But he caught up to her now between the bookstore and the liquor store and she stopped running suddenly, clumsily, halted by a knife thrust in her upper back that turned her cry of Help! into a tremendous piercing shriek. Again he plunged the knife into her upper back and her long scream intensified. She fell to her knees on the sidewalk with the man standing above her, his knife poised, and for a second they remained this way, the man panting, flushed, exhilarated, the woman shocked, stricken, perhaps  disbelieving. She  raised  her  head  and screamed, Oh my God, he stabbed me! Help me! Somebody please help me!” As if her shattering cry were a cue, the man bent over and lunged
the knife at her again. Instinctively the woman crouched lower as he continued to jab at her.
Another young woman, this one watching through a window in an apartment building across the street, thought the man was beating the screaming woman, who was now crouched almost flat on the pave- ment, her wounded back parallel to the sidewalk. But in fact he was stabbing at her again and the knife connected twice more in her back before two other  screams, both  male, sounded from across Austin Street. The first was the angry voice of a young man, reacting to the clamor outside with a shout of, Shut the fuck up!” The second fol- lowed immediately after and this one came booming from a window high above, a more mature and commanding male voice demanding, Whats going on down there!?”


The man in the stocking cap jerked upright and looked up into the blackness, startled and suddenly fearful. Across the street stood an immense ten-story apartment building that ran the length of the entire block. Lights were coming on, first one and then another and another, as if a giant stone creature had suddenly awakened and begun to open its many rectangular eyes. He  was standing straight across from a recessed entryway to the building where lights in the lobby shone through a large bay window. Worse, he and his shrieking victim on the sidewalk were directly beneath a street lamp.
The booming male voice from above—it sounded like the same one—shouted again, Leave that girl alone!”
The man in the  stocking cap turned  and darted down Austin Street back toward the train station. Some who watched him go saw him disappear into the darkness as he ran past the parking lot. Others were able to see him get into his car, throw it in reverse, quickly back it down Austin Street and then, still in reverse, up a one-way side street called 82nd Road.
The injured young woman lay alone on the sidewalk in front of the bookstore. She was no longer screaming, but crying—the pitiful, unguarded weeping of a child.
Help!” she called out through sobs. If somebody doesnt help me
Im going to die!”
Any reply she may have hoped for did not come. The street was once again silent except for the sounds of her own plaintive weeping. No one stirred or peaked out from the Austin Bar & Grill; it had closed early tonight. All of the businesses were deserted. Some of the apartment lights that had snapped on a minute before went dark again. Some people went back to bed. Of the others who remained at their windows, a few felt they could see the street better with their inside lights off.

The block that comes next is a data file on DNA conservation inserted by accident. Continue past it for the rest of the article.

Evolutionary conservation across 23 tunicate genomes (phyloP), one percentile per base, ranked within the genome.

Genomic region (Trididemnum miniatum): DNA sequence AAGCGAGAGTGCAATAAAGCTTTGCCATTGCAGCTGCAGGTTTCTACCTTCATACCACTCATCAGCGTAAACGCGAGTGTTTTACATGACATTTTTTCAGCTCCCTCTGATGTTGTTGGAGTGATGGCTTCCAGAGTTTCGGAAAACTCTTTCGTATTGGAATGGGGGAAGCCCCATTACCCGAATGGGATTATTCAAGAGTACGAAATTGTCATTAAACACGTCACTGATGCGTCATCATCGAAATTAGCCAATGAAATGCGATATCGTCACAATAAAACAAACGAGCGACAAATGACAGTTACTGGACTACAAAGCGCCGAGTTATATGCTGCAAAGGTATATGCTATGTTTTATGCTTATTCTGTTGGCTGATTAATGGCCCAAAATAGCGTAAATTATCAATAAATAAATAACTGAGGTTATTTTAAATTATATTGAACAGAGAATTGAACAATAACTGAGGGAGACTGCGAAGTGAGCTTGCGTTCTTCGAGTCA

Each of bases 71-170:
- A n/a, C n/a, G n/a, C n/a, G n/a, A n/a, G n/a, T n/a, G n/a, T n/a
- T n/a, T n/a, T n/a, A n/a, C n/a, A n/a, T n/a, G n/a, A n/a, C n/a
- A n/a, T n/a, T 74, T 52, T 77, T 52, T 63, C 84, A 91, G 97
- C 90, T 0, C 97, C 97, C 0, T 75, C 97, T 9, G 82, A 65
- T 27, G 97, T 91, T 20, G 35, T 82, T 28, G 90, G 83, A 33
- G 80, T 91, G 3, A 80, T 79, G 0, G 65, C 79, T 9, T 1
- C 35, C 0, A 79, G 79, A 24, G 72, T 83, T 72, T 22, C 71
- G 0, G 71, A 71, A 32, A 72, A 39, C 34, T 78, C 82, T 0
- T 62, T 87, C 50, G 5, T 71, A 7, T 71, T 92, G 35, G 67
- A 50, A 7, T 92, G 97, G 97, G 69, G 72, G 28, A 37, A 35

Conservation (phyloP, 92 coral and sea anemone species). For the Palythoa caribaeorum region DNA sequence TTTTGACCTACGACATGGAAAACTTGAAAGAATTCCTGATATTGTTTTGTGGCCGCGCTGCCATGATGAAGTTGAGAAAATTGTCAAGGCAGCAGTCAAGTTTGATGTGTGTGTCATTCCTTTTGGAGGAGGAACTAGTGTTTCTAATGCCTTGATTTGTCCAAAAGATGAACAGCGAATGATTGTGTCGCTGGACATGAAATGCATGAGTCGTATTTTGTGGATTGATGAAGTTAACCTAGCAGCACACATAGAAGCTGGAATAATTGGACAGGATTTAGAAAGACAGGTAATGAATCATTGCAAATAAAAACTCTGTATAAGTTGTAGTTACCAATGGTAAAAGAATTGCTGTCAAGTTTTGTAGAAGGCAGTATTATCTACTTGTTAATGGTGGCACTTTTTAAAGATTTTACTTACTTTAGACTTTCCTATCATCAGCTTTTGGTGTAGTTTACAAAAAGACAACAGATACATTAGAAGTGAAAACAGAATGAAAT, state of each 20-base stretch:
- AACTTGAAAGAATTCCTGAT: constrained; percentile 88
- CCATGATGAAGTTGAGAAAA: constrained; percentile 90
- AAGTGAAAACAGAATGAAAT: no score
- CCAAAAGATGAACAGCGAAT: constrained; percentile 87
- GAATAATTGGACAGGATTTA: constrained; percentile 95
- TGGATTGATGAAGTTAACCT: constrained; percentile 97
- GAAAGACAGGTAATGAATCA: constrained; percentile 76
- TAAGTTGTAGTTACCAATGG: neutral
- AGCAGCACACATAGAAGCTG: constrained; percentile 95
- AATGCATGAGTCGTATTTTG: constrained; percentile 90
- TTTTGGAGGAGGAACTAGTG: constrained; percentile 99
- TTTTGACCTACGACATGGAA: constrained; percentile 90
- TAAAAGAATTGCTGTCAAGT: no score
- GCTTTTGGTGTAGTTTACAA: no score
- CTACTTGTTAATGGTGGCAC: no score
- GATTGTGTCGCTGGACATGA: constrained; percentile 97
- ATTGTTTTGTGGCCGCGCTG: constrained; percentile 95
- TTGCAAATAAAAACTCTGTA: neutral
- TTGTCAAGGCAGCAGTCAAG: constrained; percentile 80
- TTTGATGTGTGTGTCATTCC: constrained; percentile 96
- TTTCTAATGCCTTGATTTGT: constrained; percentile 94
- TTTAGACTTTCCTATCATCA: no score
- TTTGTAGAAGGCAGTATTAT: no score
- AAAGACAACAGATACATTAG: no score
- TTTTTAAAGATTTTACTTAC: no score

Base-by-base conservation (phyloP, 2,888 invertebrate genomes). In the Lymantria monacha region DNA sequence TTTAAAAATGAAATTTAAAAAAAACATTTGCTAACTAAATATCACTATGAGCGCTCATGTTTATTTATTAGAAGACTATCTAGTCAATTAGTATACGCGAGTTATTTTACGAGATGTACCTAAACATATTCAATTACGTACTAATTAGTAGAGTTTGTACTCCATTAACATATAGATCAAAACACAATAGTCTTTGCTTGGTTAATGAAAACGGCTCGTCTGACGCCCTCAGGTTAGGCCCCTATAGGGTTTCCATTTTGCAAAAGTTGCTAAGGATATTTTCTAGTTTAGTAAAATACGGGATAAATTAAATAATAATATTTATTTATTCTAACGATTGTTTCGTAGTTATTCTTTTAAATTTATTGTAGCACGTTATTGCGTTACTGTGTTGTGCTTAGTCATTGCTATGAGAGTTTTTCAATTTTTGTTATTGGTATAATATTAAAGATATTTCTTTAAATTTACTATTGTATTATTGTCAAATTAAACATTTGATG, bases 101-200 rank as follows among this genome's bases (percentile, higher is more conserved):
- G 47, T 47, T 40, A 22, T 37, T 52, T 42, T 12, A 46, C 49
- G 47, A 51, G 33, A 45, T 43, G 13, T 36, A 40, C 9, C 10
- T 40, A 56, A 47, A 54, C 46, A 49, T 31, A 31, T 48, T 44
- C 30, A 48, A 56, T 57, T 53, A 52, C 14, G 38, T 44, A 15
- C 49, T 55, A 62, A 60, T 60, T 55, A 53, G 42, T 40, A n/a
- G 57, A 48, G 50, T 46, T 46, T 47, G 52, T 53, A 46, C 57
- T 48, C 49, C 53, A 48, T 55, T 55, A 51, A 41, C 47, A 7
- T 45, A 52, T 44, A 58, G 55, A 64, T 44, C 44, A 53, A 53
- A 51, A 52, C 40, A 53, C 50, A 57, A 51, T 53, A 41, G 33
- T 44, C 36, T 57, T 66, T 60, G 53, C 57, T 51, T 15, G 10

The woman tilted on her side and slumped over on her back, facing up toward the night sky and the yellow glow of the street lamp above, blood from the wounds in her back forming fresh stains on the pave- ment beneath her. Almost immediately she tried to get up and away; but, as one onlooker later described it, she was not having an easy


time of it. Her legs moved as if in slow motion as she tried to regain her bearings and stand. She rolled to her side, propping herself on an elbow, and gradually climbed to her feet. A few faltering steps got her to a nearby parked car, which she leaned on for support. From there she lurched to a tall tree by the curb, resting for a moment against its trunk. Pushing off from the tree, she bent unsteadily and grabbed something—her wallet?—from where it had fallen on the sidewalk. Slowly she started down Austin Street the way she had come, back toward the corner drugstore at the edge of the train station parking lot.
Accounts of how she moved would vary. Some would describe her as staggering, others as walking dreamlike. One woman watching from a second-floor apartment  above the  bookstore described her as zigzagging down the street. However she moved, it was a labored journey. Her winter jacket had tempered some of the hunting knifes thrust; her wounds were not very deep nor imminently fatal, but two had reached far enough to put small punctures in each of the lobes of her lungs. Air slowly leaked into her chest cavity. The incisions were sharp, and the shock and fear that surely coursed through her could have overshadowed the physical pain, might have pushed it into the background as a lesser and perhaps almost minor cog in this solitary nightmare. What she certainly felt other than a need to find help was a mounting pressure in her chest, a gradual tightening that slowly but steadily gained in intensity with every step and breath, as if a python had coiled around her, making each inhalation a little more difficult than the last. The constriction added to her fear and desperation but also drove her forward toward the promise of salvation; her attacker had fled and she had only to make it to the safety of home, not ter- ribly far away. Less than a minutes walk from here, normally. She kept moving down Austin Street, accompanied by the sound of her own crying and mumbled pleas and eyes that peered at her through win- dows up and down the block.